Why is there an Incorrect Package Declaration Message in the Script Editor?

There is no requirement for you to fix existing scripts; it is just a recommendation.

Warning introduced in version 7.1.0

In version 7.1.0, we introduced a warning message to the Script Editor to flag invalid/missing package declarations in script files. The message stated these invalid/missing package declarations wouldn't be supported from version 9.0.0 onwards. However, this is no longer the case. We will not do anything that breaks existing usage in future releases.

You will see a warning message (shown below) if you create, or have previously created, a script file under a directory without specifying a valid package declaration, something that we encourage in our best practices guide. This warning displays in Script Editor or when adding a script file to a feature configuration screen.

There is a bug in version 7.1.0 relating to the mismatch of package declaration warnings in the script registry and script editor. Always refer to the warning(s) shown in Script Editor. This bug was fixed in version 7.3.0. 

There is an additional bug that validates the last imported class in a script rather than the actual package declaration. This bug is due to be fixed in version 7.5.0. 

Image showing warning message

Why we introduced a warning message

We recommended you use correct package declarations to prevent class name conflicts where you may have two files with the same name in different packages. For example, if you had foo/bar/file.groovy and abc/pqr/file.groovy without the package declaration, both would be loaded as file.class. Suppose you have the same named script in two different directories, and you don't have correct package declarations and import them into another script. In that case, you can get non-deterministic behaviour regarding which script is imported.

Warning to be updated in an upcoming release

We are in the process of updating the warning to an information message, as we will not remove support for invalid/missing package declarations from version 9.0.0. We suggest you use packages correctly for new scripts/classes, but there is no requirement to fix existing scripts, unless you want to. In the meantime we are looking at what tools we can provide, so it's easier to update existing scripts.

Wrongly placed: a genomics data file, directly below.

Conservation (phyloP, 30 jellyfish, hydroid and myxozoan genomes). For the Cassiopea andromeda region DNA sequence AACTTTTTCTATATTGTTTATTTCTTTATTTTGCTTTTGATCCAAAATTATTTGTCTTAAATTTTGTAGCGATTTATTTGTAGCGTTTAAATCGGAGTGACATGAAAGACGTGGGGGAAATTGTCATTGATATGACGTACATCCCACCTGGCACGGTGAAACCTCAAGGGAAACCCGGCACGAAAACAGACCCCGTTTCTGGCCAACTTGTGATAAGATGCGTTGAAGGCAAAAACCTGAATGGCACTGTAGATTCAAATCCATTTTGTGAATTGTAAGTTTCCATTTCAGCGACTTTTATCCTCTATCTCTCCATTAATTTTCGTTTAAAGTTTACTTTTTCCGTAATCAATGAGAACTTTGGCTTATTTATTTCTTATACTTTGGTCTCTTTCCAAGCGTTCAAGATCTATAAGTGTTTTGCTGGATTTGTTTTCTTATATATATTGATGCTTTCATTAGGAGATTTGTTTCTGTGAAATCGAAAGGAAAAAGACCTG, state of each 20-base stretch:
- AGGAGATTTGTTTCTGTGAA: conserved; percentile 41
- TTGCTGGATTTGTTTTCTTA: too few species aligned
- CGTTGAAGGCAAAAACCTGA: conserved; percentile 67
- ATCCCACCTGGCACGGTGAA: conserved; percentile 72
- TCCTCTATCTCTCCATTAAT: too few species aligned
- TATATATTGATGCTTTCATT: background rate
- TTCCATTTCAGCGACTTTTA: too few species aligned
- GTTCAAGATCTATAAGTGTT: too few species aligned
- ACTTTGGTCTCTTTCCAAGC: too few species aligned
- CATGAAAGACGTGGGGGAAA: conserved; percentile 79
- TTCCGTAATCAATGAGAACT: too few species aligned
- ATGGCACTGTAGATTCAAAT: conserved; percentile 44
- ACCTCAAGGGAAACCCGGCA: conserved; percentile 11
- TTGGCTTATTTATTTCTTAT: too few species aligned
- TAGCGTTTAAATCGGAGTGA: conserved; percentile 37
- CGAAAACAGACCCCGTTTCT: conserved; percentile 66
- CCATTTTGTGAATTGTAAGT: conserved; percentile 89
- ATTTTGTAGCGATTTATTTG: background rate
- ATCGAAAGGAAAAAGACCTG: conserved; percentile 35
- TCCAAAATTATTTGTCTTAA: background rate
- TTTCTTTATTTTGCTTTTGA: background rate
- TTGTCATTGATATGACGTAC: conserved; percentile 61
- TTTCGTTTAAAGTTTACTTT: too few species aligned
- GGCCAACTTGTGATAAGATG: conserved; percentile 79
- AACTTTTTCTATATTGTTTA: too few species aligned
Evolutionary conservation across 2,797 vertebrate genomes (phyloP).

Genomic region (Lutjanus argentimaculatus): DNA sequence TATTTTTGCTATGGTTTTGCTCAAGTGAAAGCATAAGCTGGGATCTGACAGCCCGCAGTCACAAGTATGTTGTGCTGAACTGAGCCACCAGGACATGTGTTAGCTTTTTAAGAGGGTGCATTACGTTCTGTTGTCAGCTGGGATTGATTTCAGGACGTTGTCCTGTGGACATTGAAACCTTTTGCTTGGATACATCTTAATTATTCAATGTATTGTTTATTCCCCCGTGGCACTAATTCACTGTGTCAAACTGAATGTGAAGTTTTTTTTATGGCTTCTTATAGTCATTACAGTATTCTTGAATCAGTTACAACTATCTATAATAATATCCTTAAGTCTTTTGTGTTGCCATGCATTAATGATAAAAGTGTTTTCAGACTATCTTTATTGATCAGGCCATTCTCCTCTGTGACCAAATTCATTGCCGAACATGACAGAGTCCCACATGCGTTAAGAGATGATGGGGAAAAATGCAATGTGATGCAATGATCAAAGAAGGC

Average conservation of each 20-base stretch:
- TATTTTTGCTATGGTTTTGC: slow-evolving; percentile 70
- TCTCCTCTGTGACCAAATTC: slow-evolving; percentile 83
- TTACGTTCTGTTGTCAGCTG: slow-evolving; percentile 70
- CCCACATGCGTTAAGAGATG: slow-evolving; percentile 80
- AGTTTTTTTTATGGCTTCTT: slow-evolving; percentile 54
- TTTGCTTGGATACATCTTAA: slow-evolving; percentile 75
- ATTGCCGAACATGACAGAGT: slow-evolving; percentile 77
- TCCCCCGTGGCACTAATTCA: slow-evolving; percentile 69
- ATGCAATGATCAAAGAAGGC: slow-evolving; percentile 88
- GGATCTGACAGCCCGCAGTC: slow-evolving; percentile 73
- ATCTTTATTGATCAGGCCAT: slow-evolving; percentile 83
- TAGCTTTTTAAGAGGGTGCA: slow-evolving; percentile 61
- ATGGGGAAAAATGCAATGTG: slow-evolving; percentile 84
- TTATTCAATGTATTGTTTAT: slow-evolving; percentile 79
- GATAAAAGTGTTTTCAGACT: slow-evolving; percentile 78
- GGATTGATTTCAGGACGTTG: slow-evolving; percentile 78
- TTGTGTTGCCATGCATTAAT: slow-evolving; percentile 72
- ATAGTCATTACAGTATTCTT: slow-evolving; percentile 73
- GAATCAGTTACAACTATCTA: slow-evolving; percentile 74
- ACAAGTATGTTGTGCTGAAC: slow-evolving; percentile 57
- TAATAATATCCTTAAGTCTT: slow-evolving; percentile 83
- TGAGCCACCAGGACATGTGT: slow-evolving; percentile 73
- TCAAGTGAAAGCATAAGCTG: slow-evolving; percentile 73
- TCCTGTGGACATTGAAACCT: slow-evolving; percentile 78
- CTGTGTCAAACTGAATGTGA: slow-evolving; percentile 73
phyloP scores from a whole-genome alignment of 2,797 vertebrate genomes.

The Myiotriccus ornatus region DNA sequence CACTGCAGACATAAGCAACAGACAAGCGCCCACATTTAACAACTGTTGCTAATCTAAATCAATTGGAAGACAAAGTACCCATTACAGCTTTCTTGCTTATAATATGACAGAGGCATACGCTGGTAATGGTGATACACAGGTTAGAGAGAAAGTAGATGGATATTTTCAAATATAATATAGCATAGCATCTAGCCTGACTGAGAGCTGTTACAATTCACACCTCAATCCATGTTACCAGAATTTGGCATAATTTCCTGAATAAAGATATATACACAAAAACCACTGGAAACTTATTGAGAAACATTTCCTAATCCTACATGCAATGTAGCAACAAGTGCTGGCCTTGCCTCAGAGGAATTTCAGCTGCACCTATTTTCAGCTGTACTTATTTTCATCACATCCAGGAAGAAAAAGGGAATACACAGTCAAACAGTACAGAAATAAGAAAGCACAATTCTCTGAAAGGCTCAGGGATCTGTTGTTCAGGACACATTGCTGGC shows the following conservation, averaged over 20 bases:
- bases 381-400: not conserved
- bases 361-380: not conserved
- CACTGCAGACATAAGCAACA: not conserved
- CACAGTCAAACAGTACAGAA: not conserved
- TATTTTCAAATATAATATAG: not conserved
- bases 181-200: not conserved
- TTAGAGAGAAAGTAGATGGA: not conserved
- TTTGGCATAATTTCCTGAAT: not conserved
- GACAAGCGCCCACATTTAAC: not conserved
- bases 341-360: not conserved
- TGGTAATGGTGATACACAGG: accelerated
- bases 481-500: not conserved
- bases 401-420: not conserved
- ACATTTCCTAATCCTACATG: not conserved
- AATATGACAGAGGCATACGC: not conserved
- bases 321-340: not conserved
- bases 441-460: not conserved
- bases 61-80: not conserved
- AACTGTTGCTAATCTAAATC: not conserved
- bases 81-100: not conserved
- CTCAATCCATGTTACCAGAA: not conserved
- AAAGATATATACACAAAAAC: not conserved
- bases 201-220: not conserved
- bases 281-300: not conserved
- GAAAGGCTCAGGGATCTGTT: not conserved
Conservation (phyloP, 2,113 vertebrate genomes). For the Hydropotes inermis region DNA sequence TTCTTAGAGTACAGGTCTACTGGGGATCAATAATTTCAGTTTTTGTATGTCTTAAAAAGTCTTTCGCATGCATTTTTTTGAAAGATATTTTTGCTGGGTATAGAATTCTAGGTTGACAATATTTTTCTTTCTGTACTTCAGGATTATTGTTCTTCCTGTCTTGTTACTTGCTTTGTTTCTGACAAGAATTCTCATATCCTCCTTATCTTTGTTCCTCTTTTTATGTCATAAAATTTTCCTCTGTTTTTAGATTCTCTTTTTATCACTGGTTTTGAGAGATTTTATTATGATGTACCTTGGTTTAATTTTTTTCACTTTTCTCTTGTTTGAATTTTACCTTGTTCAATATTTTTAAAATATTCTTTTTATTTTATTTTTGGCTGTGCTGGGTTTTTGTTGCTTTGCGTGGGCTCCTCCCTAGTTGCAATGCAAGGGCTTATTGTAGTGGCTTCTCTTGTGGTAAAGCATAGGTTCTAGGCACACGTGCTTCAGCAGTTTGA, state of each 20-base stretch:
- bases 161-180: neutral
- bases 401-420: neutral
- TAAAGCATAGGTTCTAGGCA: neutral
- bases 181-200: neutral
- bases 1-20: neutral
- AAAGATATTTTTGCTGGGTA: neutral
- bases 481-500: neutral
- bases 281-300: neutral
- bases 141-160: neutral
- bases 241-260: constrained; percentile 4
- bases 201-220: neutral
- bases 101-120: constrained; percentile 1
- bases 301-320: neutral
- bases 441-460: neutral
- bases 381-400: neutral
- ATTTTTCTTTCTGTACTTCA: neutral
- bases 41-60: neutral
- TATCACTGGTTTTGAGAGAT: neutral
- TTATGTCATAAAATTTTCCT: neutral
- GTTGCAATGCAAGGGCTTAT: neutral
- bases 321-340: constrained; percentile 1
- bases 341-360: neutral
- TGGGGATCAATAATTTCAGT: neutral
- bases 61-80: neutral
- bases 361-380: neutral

How do you get rid of this message?

There is no way to bulk update incorrect package declarations and scripts that reference them. If you have multiple scripts that need updating, you need to update them one at a time. 

Solution if there is no package declaration and the class isn't imported in any other script files

The solution is straightforward, and you must add the correct package declaration, as mentioned in the warning message at the top of the script. 

For example, as mentioned in the screenshot above, adding package common should remove the warning message.

Image correcting the warning message

Solution if there is no package declaration and the class is imported in other script files

If you have imported this class in another script, in addition to adding the correct package declaration, you must rectify the import statement. For example, script files that import the class will show the error below.

As you can tell, if you had more than one file with the same name in different directories, it would not be possible to identify the correct class to load, which is one of the reasons for enforcing correct package declarations.

Additional image displaying package declaration message

To fix this, update the import statement to include the package name. In this example, it is import common.util.

Image displaying correct import message

Solution if there is no package declaration and the directory structure is incorrect

A package declaration should be made up of valid identifiers and not contain any of the reserved keywords. We recommend that you follow the naming convention for Java Packages.

Sometimes, the directory names may contain identifiers not valid in a package name. For example, int/util.groovy contains a keyword that can't be used as an identifier. In such cases, you will need to rename the directory structure so that it forms a valid package name.

  1. Rename the directory to something like int_/util.groovy.
  2. Add the correct package declaration to the util.groovy after the directory is renamed, for example, package int_.
  3. Update import statements in any scripts that import this class.
  4. Change import statements from import util to import int_.util.
  5. Since you changed the directory name, you need to update any references to this file. If the file was used in a listener configuration, edit the configuration and choose the file in the renamed directory.

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